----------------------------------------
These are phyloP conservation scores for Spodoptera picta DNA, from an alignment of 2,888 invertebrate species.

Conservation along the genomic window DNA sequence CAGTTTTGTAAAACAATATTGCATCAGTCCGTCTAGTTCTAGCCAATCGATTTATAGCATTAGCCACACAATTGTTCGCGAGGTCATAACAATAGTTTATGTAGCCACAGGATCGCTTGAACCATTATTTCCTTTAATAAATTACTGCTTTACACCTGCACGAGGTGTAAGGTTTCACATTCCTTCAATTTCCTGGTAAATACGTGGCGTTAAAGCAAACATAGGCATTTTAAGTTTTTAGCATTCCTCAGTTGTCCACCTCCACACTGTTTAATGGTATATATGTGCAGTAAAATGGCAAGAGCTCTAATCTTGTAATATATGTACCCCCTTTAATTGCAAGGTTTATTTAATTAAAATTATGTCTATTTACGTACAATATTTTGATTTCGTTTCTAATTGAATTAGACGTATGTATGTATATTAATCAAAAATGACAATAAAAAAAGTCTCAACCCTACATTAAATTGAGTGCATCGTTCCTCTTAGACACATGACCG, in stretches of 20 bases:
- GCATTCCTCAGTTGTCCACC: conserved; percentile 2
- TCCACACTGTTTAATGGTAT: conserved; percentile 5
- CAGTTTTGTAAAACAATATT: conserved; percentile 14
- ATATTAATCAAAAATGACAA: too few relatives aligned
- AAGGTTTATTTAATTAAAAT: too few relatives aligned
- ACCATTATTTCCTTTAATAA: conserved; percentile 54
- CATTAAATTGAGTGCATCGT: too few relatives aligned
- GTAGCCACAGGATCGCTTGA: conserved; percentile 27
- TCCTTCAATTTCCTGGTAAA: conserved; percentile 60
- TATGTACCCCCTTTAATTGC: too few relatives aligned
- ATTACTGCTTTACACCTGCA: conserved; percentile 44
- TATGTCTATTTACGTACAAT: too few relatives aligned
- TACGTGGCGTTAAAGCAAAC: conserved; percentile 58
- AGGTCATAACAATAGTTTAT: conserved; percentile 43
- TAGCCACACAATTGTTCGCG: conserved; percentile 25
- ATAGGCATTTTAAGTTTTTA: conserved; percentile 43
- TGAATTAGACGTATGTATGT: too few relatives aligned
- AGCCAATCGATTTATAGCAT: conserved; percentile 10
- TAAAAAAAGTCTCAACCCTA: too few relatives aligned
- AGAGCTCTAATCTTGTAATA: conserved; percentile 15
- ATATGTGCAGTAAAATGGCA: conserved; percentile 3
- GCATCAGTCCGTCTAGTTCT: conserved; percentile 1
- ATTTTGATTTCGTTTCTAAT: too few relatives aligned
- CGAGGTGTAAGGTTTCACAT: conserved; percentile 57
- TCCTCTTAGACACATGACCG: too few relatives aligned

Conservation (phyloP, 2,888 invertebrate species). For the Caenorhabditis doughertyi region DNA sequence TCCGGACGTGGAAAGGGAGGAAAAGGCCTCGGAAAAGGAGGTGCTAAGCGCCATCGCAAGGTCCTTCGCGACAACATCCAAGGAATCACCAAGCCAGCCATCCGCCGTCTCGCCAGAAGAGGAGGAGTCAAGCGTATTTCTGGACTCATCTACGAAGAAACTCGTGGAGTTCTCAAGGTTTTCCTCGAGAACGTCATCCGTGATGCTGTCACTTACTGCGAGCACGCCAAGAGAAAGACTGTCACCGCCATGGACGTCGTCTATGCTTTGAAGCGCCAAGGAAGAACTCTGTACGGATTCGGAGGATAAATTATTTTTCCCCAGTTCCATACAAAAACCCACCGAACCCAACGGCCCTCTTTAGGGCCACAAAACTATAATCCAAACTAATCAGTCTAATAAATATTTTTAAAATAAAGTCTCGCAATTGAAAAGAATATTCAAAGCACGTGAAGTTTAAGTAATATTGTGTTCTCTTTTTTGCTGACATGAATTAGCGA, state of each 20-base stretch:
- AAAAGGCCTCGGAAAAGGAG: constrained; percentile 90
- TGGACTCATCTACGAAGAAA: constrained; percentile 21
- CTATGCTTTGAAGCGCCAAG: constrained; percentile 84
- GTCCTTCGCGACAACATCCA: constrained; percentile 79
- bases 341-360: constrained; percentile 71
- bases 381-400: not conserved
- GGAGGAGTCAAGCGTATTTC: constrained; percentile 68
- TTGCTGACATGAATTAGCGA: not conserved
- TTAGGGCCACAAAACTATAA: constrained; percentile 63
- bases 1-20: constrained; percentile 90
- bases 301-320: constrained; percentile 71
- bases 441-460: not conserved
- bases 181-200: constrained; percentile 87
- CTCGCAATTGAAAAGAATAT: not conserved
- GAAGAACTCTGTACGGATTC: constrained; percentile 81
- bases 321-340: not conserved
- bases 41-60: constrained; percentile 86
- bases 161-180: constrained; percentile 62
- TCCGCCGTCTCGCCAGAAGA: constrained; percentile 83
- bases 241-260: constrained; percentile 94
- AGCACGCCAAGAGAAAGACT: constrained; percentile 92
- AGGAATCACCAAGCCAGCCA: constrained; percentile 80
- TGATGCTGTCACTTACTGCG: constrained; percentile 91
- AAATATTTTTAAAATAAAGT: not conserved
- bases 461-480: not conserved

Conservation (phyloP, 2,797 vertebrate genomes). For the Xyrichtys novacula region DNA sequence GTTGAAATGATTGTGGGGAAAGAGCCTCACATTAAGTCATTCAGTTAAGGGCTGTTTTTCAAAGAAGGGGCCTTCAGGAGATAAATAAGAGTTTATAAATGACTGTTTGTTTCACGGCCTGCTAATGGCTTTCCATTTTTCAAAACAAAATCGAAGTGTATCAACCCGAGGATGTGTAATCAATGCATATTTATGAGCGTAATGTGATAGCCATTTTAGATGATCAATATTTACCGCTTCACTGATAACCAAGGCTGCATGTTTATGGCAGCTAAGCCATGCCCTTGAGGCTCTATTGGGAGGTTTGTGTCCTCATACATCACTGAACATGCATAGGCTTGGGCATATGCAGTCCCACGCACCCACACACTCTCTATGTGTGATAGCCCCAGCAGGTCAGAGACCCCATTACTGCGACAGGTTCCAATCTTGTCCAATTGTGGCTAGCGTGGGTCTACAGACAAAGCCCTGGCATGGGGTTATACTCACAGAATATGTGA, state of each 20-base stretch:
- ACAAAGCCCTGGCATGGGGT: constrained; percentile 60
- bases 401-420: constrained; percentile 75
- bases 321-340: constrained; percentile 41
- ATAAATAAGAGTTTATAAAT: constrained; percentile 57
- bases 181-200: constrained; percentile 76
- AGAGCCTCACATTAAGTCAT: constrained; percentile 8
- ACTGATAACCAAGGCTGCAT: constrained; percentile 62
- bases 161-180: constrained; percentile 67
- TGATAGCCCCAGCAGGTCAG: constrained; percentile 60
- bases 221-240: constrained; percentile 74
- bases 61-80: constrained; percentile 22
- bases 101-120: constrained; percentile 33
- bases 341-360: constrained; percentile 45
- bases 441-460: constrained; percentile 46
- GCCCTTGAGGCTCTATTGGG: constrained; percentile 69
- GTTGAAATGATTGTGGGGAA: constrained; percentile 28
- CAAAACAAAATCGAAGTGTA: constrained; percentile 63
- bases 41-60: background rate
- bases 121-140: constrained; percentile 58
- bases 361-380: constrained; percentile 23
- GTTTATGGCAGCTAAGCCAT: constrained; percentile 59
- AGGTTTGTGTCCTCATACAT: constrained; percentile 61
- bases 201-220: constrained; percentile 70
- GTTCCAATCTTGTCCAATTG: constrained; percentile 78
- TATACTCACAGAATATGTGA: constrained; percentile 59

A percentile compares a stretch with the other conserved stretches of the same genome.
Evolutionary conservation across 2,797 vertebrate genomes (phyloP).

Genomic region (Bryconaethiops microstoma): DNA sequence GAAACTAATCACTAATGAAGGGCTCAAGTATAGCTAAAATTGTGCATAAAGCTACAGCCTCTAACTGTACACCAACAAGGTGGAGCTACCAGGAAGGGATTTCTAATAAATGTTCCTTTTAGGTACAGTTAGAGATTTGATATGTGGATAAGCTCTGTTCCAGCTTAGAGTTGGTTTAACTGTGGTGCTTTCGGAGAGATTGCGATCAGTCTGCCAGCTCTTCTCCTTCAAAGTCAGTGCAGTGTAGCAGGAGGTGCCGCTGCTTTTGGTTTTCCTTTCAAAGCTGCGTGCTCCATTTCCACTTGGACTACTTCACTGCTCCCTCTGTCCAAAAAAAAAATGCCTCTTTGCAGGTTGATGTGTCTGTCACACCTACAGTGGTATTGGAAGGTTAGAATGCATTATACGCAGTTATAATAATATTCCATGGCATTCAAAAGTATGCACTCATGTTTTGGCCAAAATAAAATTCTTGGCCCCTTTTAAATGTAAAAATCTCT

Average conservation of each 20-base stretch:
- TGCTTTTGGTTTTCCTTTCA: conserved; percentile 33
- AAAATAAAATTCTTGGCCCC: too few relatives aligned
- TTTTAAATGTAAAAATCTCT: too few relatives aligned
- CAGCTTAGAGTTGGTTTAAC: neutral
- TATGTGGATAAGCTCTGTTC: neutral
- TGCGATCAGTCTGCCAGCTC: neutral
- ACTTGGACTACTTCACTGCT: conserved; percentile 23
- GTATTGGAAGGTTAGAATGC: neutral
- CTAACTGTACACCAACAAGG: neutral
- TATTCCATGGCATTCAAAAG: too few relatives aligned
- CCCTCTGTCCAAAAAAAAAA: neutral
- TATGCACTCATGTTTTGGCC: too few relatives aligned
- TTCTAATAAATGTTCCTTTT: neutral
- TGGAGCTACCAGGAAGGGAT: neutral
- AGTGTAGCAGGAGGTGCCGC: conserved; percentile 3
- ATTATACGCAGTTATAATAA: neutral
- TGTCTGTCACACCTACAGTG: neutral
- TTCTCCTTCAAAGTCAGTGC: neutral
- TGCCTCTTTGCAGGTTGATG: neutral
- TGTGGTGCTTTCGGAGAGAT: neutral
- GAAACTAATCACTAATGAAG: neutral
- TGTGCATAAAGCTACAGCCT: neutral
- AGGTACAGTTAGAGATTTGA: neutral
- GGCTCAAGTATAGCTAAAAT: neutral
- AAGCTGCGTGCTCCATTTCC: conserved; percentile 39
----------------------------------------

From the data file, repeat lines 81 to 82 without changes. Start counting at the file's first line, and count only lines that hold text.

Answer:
Evolutionary conservation across 2,797 vertebrate genomes (phyloP).

Genomic region (Bryconaethiops microstoma): DNA sequence GAAACTAATCACTAATGAAGGGCTCAAGTATAGCTAAAATTGTGCATAAAGCTACAGCCTCTAACTGTACACCAACAAGGTGGAGCTACCAGGAAGGGATTTCTAATAAATGTTCCTTTTAGGTACAGTTAGAGATTTGATATGTGGATAAGCTCTGTTCCAGCTTAGAGTTGGTTTAACTGTGGTGCTTTCGGAGAGATTGCGATCAGTCTGCCAGCTCTTCTCCTTCAAAGTCAGTGCAGTGTAGCAGGAGGTGCCGCTGCTTTTGGTTTTCCTTTCAAAGCTGCGTGCTCCATTTCCACTTGGACTACTTCACTGCTCCCTCTGTCCAAAAAAAAAATGCCTCTTTGCAGGTTGATGTGTCTGTCACACCTACAGTGGTATTGGAAGGTTAGAATGCATTATACGCAGTTATAATAATATTCCATGGCATTCAAAAGTATGCACTCATGTTTTGGCCAAAATAAAATTCTTGGCCCCTTTTAAATGTAAAAATCTCT